the Winkle and the state of the atmosphere, and still more, the philosophy of the reason assigned for the habit.
The plant-eating Gasteropoda are said to "lay their eggs merely enveloped in a mass of jelly, just firm enough to retain its form in the water, and which, deposited on the fronds of sea-weed, or on the surface of rocks and stones, adheres to them with tenacity. The form of the mass is roundish, oval, or oblong, and it may be more complex in some. The ova are always immersed in the mass, which forms a common bed to the whole; but besides this, each egg (or at most three or four eggs) has its own proper globule of jelly, contained within a skin or pellicle of the greatest tenuity, and which isolates it from the rest."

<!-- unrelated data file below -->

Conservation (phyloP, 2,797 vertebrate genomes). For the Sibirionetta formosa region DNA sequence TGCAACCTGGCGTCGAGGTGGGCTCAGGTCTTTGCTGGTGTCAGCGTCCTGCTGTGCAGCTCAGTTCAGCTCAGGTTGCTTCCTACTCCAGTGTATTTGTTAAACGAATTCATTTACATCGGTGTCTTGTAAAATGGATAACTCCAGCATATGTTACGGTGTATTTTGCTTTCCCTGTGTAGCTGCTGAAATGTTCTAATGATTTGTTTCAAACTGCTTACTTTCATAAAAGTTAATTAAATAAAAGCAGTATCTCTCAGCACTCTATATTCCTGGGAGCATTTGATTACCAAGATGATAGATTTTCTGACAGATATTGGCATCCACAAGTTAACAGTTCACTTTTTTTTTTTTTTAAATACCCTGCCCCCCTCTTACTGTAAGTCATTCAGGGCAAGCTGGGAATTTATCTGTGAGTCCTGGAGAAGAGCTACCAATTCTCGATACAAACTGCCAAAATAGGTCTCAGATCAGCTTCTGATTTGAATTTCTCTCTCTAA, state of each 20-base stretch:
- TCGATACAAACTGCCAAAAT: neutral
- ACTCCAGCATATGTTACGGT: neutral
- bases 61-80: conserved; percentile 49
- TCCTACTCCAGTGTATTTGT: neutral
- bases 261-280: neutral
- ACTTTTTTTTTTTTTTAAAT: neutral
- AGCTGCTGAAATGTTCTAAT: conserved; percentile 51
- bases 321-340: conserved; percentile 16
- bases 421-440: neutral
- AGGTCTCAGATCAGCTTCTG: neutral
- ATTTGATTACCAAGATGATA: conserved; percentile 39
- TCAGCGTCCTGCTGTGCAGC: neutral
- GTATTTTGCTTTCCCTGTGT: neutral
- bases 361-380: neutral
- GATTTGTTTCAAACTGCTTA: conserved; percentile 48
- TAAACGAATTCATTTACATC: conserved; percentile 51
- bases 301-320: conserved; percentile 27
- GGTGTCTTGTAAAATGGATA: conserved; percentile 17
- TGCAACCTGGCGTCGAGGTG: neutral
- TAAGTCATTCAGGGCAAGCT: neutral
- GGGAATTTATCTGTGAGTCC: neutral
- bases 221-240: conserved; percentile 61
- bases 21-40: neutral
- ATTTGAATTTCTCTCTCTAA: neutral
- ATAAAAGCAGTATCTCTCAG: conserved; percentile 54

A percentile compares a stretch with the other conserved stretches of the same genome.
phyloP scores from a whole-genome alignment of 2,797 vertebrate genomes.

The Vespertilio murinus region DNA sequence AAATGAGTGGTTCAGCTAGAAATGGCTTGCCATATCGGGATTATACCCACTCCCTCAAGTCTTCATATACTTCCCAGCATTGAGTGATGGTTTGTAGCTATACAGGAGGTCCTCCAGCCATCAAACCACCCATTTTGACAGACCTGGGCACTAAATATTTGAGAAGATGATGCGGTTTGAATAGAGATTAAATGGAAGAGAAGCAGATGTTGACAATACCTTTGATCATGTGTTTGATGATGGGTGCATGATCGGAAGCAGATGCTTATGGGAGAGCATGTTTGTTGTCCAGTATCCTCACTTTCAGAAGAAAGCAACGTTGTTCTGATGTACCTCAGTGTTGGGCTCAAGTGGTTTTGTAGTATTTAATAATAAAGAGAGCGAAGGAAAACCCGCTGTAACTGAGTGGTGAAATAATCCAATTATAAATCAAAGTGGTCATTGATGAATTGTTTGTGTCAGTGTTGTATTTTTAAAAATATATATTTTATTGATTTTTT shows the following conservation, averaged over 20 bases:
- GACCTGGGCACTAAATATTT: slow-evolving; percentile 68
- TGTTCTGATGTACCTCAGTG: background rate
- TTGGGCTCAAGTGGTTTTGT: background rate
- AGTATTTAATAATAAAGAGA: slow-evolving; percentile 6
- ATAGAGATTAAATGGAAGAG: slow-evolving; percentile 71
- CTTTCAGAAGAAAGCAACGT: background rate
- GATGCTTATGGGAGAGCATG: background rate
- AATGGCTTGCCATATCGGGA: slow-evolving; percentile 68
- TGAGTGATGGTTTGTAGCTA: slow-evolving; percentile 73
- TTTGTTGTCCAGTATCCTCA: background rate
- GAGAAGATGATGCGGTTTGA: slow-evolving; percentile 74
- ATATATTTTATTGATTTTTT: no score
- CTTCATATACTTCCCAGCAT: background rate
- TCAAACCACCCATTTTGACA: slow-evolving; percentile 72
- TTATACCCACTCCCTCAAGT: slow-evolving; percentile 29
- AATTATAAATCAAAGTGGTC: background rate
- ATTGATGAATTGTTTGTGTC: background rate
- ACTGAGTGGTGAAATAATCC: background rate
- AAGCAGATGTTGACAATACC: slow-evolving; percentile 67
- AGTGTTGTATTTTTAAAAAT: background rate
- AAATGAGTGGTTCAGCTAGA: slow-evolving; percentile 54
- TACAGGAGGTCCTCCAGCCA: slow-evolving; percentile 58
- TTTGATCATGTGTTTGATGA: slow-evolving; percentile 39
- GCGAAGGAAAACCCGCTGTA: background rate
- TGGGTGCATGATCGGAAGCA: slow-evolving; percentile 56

SPAWN OF PERIWINKLE,
- Johnston's Introd. to Conch. 351.